Many pellet grills or smokers run too hot to smoke without roasting. Instead of investing in a full-size smoker, I use a hand-me-down, circa 1998, Weber kettle grill.
My first smoking setup was equally low-tech, with scrounged mesh, briquettes, hardwood chips and a heatproof dial thermometer. Then I discovered smoke tubes. When this inexpensive perforated cylinder is filled with hardwood pellets, lit and set in a charcoal or gas grill, it smokes untended for hours.
Here’s how I set up each technique for chilies, smoking around 165°F for about 1-1/2 hours:
- Hardwood chips in a charcoal grill: Place stainless steel screening along the charcoal grate’s edge. Light 10 briquettes; when coated in gray ash, pile them on the mesh. Top with about 1 cup of wood chips and place the cooking grate, leaving the hinge open for briquette access: You’ll need to add about 1/2 cup of wood chips every 20 to 30 minutes to maintain the smoke.
- Smoke tube in a charcoal grill: Light 10 briquettes; when ash-coated, pile them on the charcoal grate’s edge and place the cooking grate. Put enough hardwood pellets in the smoke tube to burn for 1-1/2 to 2 hours. Light them with a kitchen torch for about 30 seconds. Let the flame burn for 10 minutes, relighting if it falters, and then it blow out. Lay the tube of smoldering pellets on the cooking grate opposite the briquettes.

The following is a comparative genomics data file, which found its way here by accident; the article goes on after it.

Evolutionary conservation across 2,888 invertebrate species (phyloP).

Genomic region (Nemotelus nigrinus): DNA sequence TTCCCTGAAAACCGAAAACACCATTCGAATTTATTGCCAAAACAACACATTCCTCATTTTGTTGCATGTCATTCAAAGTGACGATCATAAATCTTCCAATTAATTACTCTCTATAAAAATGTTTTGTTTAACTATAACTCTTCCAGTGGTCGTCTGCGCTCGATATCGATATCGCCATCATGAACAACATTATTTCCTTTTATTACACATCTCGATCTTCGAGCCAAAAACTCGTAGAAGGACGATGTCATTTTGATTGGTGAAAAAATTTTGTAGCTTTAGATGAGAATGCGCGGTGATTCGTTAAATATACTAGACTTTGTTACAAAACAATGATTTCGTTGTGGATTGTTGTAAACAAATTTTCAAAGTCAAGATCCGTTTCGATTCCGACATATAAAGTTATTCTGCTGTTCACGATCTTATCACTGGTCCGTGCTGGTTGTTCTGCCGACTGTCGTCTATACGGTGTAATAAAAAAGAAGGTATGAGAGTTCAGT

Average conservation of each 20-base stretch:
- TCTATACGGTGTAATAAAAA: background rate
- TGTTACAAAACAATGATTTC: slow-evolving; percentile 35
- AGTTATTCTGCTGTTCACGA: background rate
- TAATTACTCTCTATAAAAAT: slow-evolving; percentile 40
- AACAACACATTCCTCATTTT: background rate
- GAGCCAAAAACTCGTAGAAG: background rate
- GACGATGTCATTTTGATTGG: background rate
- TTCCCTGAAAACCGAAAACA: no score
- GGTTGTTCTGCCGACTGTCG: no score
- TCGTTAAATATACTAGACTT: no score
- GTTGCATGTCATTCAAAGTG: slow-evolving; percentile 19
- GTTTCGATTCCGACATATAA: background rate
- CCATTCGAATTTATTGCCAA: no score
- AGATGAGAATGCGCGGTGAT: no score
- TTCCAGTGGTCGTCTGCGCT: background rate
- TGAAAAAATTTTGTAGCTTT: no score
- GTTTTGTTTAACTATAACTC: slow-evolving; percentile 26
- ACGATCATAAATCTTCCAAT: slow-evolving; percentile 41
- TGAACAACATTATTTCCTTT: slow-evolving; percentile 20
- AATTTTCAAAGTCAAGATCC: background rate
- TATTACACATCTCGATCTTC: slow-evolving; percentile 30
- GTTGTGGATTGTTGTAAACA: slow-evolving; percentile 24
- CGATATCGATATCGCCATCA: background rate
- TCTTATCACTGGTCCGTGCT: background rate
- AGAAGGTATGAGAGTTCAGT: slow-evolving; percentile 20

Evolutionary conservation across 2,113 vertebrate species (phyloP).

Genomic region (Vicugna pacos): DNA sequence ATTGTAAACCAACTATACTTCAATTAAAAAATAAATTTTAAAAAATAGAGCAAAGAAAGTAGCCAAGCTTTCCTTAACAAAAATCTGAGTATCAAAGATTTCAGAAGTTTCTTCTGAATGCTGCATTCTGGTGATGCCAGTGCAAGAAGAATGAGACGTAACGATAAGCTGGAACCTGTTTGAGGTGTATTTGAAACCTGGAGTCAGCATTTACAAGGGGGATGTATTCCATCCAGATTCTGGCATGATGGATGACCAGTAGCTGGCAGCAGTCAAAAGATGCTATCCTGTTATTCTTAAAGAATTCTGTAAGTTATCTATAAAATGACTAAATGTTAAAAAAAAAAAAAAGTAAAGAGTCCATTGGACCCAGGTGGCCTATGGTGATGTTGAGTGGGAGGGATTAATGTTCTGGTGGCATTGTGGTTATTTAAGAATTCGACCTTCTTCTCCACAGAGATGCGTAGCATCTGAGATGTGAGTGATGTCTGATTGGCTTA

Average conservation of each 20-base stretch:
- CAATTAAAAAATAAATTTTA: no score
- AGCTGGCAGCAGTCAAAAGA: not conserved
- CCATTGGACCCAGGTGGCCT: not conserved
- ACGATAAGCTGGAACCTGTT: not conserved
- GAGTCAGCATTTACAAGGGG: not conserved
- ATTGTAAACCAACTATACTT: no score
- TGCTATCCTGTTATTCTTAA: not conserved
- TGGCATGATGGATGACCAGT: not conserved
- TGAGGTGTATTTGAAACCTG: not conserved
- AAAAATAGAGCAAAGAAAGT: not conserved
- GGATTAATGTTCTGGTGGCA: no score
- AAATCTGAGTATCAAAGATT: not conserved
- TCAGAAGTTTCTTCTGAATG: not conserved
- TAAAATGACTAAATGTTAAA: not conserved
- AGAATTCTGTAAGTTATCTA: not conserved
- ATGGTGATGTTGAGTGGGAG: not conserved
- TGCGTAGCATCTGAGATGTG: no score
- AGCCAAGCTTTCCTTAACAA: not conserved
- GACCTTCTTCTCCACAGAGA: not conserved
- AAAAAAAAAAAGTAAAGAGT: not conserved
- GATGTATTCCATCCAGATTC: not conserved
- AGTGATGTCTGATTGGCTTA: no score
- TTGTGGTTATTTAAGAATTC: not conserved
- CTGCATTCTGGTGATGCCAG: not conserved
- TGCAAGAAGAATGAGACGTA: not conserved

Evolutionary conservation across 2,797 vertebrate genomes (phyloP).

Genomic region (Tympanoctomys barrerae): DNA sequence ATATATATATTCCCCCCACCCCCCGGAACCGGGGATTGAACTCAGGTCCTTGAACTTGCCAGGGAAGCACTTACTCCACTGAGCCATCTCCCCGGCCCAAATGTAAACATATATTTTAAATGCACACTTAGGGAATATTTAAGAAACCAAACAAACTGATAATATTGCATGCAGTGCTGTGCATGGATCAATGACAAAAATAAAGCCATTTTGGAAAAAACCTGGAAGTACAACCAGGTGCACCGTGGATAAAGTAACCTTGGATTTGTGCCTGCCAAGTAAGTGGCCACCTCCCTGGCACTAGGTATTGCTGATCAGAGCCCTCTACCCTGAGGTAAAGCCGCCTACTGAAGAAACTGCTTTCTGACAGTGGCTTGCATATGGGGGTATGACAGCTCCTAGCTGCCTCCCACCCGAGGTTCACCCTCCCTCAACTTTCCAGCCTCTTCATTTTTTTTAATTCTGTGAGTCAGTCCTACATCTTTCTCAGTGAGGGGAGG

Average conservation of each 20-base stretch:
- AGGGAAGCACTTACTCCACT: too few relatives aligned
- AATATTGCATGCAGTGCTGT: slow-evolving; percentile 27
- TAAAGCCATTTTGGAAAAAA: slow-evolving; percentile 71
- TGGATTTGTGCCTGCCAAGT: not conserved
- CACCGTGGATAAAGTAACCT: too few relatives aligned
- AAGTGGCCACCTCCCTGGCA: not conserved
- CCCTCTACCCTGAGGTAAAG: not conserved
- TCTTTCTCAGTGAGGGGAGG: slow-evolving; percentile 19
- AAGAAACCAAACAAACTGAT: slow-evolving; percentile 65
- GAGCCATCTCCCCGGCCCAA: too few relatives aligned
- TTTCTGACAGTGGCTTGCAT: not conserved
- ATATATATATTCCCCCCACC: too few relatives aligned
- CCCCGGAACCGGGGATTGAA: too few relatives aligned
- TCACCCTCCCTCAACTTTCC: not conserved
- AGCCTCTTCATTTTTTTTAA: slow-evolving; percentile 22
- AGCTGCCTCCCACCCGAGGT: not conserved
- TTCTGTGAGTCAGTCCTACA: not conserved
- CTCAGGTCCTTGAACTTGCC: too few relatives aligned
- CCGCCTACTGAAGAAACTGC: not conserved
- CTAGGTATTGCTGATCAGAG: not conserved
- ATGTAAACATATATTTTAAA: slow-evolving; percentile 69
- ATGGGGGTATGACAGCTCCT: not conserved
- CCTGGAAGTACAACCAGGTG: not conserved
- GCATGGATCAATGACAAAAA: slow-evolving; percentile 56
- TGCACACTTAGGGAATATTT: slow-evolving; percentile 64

- Smoke tube in a gas grill: Fill and light the smoke tube as described and lay it on the cooking grate’s edge. If you have a three- or four-burner grill, light the element farthest from the tube and maintain heat around 165°F. If it approaches 200°F, turn off the burner and just smoke without heat for about 2 hours.
Home-Smoked Chili Peppers
Makes about 6 ounces
1 pound whole chili peppers
While wearing gloves, cut off the stem and then halve each pepper. Use a grapefruit spoon or paring knife to scrape out the membrane and seeds. Spread the peppers on a grill tray or copper grill mat.
Prepare your smoking setup as described above. Set the chili-loaded grill tray on the cooking grate. Cover the grill with its lid, ideally with the vent opposite the wood chips or smoke tube. Leave this vent wide open initially and then adjust as needed to produce a thin smoke curl.
Check the grill after 20 minutes. The temperature should be around 165°F; colder is slower yet fine, but close the vent slightly or turn off the heat if it approaches 200°F. Smoke the chilies for about 1-1/2 hours, adding hardwood chips as needed to maintain steady smoke out the lid vent.
Remove the peppers, let them cool and then use or freeze in a zip-close freezer bag.
Julie Laing is a Bigfork-based cookbook author and food blogger at TwiceAsTasty.com.
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